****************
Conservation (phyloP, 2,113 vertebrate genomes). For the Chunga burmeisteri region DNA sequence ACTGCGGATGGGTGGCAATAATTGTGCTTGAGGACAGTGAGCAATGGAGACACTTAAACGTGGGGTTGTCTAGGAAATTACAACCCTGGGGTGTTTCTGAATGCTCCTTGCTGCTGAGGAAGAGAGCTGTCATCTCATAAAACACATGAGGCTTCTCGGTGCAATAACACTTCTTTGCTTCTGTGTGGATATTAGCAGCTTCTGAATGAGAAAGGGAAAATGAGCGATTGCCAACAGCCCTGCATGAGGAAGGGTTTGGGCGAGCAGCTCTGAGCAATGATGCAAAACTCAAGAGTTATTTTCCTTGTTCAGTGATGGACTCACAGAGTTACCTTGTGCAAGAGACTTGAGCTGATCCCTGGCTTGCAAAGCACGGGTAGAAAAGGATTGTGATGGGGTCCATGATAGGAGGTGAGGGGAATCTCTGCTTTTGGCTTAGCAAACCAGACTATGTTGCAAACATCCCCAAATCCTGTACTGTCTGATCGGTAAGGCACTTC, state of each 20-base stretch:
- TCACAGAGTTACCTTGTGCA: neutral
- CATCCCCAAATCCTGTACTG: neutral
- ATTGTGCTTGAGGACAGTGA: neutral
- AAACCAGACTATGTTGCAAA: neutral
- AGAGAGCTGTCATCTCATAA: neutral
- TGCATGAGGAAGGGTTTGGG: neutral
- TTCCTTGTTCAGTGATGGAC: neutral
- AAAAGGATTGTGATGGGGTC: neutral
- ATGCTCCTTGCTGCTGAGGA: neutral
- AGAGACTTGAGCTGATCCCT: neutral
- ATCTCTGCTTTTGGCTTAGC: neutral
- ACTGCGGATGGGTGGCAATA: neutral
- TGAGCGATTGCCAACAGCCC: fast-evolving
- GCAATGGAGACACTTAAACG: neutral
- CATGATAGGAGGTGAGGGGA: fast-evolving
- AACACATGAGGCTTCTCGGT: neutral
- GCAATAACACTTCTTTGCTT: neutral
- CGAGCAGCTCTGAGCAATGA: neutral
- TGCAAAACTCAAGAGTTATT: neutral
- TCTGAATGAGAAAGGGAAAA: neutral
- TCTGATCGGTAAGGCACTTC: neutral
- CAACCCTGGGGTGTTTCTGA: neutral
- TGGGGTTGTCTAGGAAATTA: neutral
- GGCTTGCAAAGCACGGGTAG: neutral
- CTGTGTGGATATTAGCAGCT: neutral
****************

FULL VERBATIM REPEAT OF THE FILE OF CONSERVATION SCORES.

Conservation (phyloP, 2,113 vertebrate genomes). For the Chunga burmeisteri region DNA sequence ACTGCGGATGGGTGGCAATAATTGTGCTTGAGGACAGTGAGCAATGGAGACACTTAAACGTGGGGTTGTCTAGGAAATTACAACCCTGGGGTGTTTCTGAATGCTCCTTGCTGCTGAGGAAGAGAGCTGTCATCTCATAAAACACATGAGGCTTCTCGGTGCAATAACACTTCTTTGCTTCTGTGTGGATATTAGCAGCTTCTGAATGAGAAAGGGAAAATGAGCGATTGCCAACAGCCCTGCATGAGGAAGGGTTTGGGCGAGCAGCTCTGAGCAATGATGCAAAACTCAAGAGTTATTTTCCTTGTTCAGTGATGGACTCACAGAGTTACCTTGTGCAAGAGACTTGAGCTGATCCCTGGCTTGCAAAGCACGGGTAGAAAAGGATTGTGATGGGGTCCATGATAGGAGGTGAGGGGAATCTCTGCTTTTGGCTTAGCAAACCAGACTATGTTGCAAACATCCCCAAATCCTGTACTGTCTGATCGGTAAGGCACTTC, state of each 20-base stretch:
- TCACAGAGTTACCTTGTGCA: neutral
- CATCCCCAAATCCTGTACTG: neutral
- ATTGTGCTTGAGGACAGTGA: neutral
- AAACCAGACTATGTTGCAAA: neutral
- AGAGAGCTGTCATCTCATAA: neutral
- TGCATGAGGAAGGGTTTGGG: neutral
- TTCCTTGTTCAGTGATGGAC: neutral
- AAAAGGATTGTGATGGGGTC: neutral
- ATGCTCCTTGCTGCTGAGGA: neutral
- AGAGACTTGAGCTGATCCCT: neutral
- ATCTCTGCTTTTGGCTTAGC: neutral
- ACTGCGGATGGGTGGCAATA: neutral
- TGAGCGATTGCCAACAGCCC: fast-evolving
- GCAATGGAGACACTTAAACG: neutral
- CATGATAGGAGGTGAGGGGA: fast-evolving
- AACACATGAGGCTTCTCGGT: neutral
- GCAATAACACTTCTTTGCTT: neutral
- CGAGCAGCTCTGAGCAATGA: neutral
- TGCAAAACTCAAGAGTTATT: neutral
- TCTGAATGAGAAAGGGAAAA: neutral
- TCTGATCGGTAAGGCACTTC: neutral
- CAACCCTGGGGTGTTTCTGA: neutral
- TGGGGTTGTCTAGGAAATTA: neutral
- GGCTTGCAAAGCACGGGTAG: neutral
- CTGTGTGGATATTAGCAGCT: neutral